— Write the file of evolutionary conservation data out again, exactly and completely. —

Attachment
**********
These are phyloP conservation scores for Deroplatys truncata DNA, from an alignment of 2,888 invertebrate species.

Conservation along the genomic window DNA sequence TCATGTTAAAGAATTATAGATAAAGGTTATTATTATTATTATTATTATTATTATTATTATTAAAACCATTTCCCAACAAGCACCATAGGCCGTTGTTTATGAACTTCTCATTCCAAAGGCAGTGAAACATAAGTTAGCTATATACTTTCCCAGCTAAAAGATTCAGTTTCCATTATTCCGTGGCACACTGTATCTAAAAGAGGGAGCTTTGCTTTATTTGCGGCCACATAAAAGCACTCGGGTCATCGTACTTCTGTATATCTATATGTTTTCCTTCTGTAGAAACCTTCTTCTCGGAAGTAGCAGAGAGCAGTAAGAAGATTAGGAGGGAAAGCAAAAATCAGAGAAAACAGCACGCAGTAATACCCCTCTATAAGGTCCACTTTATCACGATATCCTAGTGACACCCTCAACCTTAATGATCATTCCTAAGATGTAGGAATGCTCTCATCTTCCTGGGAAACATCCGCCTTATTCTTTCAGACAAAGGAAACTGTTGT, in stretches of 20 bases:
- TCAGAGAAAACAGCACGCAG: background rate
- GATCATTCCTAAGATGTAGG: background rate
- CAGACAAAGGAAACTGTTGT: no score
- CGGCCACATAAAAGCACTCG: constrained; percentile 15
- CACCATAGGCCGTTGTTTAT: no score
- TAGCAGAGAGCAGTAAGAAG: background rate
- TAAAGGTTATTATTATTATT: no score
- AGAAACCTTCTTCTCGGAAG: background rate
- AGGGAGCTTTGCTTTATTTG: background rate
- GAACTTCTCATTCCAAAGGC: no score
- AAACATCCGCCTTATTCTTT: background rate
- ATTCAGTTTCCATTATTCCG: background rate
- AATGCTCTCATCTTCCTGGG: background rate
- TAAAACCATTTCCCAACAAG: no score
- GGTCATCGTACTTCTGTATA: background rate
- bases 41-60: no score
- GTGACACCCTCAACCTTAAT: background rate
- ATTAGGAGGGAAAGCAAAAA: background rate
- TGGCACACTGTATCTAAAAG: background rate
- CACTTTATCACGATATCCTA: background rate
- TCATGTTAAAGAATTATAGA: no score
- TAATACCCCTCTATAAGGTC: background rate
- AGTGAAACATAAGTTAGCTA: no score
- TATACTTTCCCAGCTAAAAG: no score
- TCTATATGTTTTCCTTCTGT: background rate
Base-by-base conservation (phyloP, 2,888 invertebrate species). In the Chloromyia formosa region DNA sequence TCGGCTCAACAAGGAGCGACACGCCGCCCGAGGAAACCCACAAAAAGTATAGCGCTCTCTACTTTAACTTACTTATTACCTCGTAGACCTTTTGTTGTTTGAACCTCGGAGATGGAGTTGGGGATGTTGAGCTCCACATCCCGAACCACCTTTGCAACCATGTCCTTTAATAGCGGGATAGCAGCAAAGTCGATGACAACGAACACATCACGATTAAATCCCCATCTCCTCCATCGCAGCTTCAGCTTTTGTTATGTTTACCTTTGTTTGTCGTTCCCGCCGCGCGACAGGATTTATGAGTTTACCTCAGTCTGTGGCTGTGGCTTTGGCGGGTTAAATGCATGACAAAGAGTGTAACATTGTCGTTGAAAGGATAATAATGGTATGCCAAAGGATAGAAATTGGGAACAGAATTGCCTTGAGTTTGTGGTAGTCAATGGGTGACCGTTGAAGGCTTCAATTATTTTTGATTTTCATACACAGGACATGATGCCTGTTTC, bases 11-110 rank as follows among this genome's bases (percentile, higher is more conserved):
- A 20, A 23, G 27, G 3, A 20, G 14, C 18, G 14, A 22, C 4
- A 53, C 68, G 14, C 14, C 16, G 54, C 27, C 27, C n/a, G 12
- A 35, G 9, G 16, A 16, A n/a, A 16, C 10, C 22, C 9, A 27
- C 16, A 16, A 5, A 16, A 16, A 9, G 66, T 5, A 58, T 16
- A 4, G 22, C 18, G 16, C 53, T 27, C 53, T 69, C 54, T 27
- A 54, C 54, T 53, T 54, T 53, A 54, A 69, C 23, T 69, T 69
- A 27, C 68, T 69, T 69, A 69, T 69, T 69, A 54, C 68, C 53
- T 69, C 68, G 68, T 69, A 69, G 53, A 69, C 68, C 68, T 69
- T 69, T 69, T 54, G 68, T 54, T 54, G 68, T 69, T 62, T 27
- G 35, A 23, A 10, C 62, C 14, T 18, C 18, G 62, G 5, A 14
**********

These are phyloP conservation scores for Deroplatys truncata DNA, from an alignment of 2,888 invertebrate species.

Conservation along the genomic window DNA sequence TCATGTTAAAGAATTATAGATAAAGGTTATTATTATTATTATTATTATTATTATTATTATTAAAACCATTTCCCAACAAGCACCATAGGCCGTTGTTTATGAACTTCTCATTCCAAAGGCAGTGAAACATAAGTTAGCTATATACTTTCCCAGCTAAAAGATTCAGTTTCCATTATTCCGTGGCACACTGTATCTAAAAGAGGGAGCTTTGCTTTATTTGCGGCCACATAAAAGCACTCGGGTCATCGTACTTCTGTATATCTATATGTTTTCCTTCTGTAGAAACCTTCTTCTCGGAAGTAGCAGAGAGCAGTAAGAAGATTAGGAGGGAAAGCAAAAATCAGAGAAAACAGCACGCAGTAATACCCCTCTATAAGGTCCACTTTATCACGATATCCTAGTGACACCCTCAACCTTAATGATCATTCCTAAGATGTAGGAATGCTCTCATCTTCCTGGGAAACATCCGCCTTATTCTTTCAGACAAAGGAAACTGTTGT, in stretches of 20 bases:
- TCAGAGAAAACAGCACGCAG: background rate
- GATCATTCCTAAGATGTAGG: background rate
- CAGACAAAGGAAACTGTTGT: no score
- CGGCCACATAAAAGCACTCG: constrained; percentile 15
- CACCATAGGCCGTTGTTTAT: no score
- TAGCAGAGAGCAGTAAGAAG: background rate
- TAAAGGTTATTATTATTATT: no score
- AGAAACCTTCTTCTCGGAAG: background rate
- AGGGAGCTTTGCTTTATTTG: background rate
- GAACTTCTCATTCCAAAGGC: no score
- AAACATCCGCCTTATTCTTT: background rate
- ATTCAGTTTCCATTATTCCG: background rate
- AATGCTCTCATCTTCCTGGG: background rate
- TAAAACCATTTCCCAACAAG: no score
- GGTCATCGTACTTCTGTATA: background rate
- bases 41-60: no score
- GTGACACCCTCAACCTTAAT: background rate
- ATTAGGAGGGAAAGCAAAAA: background rate
- TGGCACACTGTATCTAAAAG: background rate
- CACTTTATCACGATATCCTA: background rate
- TCATGTTAAAGAATTATAGA: no score
- TAATACCCCTCTATAAGGTC: background rate
- AGTGAAACATAAGTTAGCTA: no score
- TATACTTTCCCAGCTAAAAG: no score
- TCTATATGTTTTCCTTCTGT: background rate
Base-by-base conservation (phyloP, 2,888 invertebrate species). In the Chloromyia formosa region DNA sequence TCGGCTCAACAAGGAGCGACACGCCGCCCGAGGAAACCCACAAAAAGTATAGCGCTCTCTACTTTAACTTACTTATTACCTCGTAGACCTTTTGTTGTTTGAACCTCGGAGATGGAGTTGGGGATGTTGAGCTCCACATCCCGAACCACCTTTGCAACCATGTCCTTTAATAGCGGGATAGCAGCAAAGTCGATGACAACGAACACATCACGATTAAATCCCCATCTCCTCCATCGCAGCTTCAGCTTTTGTTATGTTTACCTTTGTTTGTCGTTCCCGCCGCGCGACAGGATTTATGAGTTTACCTCAGTCTGTGGCTGTGGCTTTGGCGGGTTAAATGCATGACAAAGAGTGTAACATTGTCGTTGAAAGGATAATAATGGTATGCCAAAGGATAGAAATTGGGAACAGAATTGCCTTGAGTTTGTGGTAGTCAATGGGTGACCGTTGAAGGCTTCAATTATTTTTGATTTTCATACACAGGACATGATGCCTGTTTC, bases 11-110 rank as follows among this genome's bases (percentile, higher is more conserved):
- A 20, A 23, G 27, G 3, A 20, G 14, C 18, G 14, A 22, C 4
- A 53, C 68, G 14, C 14, C 16, G 54, C 27, C 27, C n/a, G 12
- A 35, G 9, G 16, A 16, A n/a, A 16, C 10, C 22, C 9, A 27
- C 16, A 16, A 5, A 16, A 16, A 9, G 66, T 5, A 58, T 16
- A 4, G 22, C 18, G 16, C 53, T 27, C 53, T 69, C 54, T 27
- A 54, C 54, T 53, T 54, T 53, A 54, A 69, C 23, T 69, T 69
- A 27, C 68, T 69, T 69, A 69, T 69, T 69, A 54, C 68, C 53
- T 69, C 68, G 68, T 69, A 69, G 53, A 69, C 68, C 68, T 69
- T 69, T 69, T 54, G 68, T 54, T 54, G 68, T 69, T 62, T 27
- G 35, A 23, A 10, C 62, C 14, T 18, C 18, G 62, G 5, A 14